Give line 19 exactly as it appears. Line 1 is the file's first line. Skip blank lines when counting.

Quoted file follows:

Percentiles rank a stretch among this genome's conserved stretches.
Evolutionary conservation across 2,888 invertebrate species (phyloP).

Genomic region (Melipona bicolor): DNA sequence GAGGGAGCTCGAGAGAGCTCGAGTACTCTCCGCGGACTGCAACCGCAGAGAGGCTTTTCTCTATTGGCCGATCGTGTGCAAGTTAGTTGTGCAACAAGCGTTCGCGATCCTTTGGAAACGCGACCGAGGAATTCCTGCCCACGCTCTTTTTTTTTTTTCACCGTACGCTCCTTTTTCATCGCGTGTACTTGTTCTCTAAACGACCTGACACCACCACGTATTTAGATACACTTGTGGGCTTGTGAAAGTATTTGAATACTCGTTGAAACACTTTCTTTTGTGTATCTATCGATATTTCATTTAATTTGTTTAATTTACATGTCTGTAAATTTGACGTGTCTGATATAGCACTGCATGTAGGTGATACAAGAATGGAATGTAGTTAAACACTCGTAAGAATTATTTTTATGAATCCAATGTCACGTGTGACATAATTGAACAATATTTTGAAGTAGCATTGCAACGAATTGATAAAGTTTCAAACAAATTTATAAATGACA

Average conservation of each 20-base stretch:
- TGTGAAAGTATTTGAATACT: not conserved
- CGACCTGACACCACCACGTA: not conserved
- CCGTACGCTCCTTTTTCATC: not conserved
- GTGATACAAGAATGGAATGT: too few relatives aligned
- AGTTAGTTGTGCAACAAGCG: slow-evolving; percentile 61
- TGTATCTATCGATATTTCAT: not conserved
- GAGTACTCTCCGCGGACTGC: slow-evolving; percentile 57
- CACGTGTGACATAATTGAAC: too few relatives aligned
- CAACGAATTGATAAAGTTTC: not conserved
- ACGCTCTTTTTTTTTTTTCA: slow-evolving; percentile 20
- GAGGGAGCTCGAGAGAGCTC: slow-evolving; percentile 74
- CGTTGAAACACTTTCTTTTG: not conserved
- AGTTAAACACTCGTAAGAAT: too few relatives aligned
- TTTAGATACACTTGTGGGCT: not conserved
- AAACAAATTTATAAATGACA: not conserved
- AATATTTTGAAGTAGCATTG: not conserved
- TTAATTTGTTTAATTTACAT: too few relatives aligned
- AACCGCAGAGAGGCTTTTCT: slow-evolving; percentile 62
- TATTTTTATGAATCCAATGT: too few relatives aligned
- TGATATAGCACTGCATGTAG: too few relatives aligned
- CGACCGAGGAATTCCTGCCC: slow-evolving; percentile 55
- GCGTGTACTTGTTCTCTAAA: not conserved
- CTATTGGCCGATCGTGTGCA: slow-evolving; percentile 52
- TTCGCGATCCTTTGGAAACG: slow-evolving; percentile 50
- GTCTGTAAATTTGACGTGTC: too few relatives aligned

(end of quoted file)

- AAACAAATTTATAAATGACA: not conserved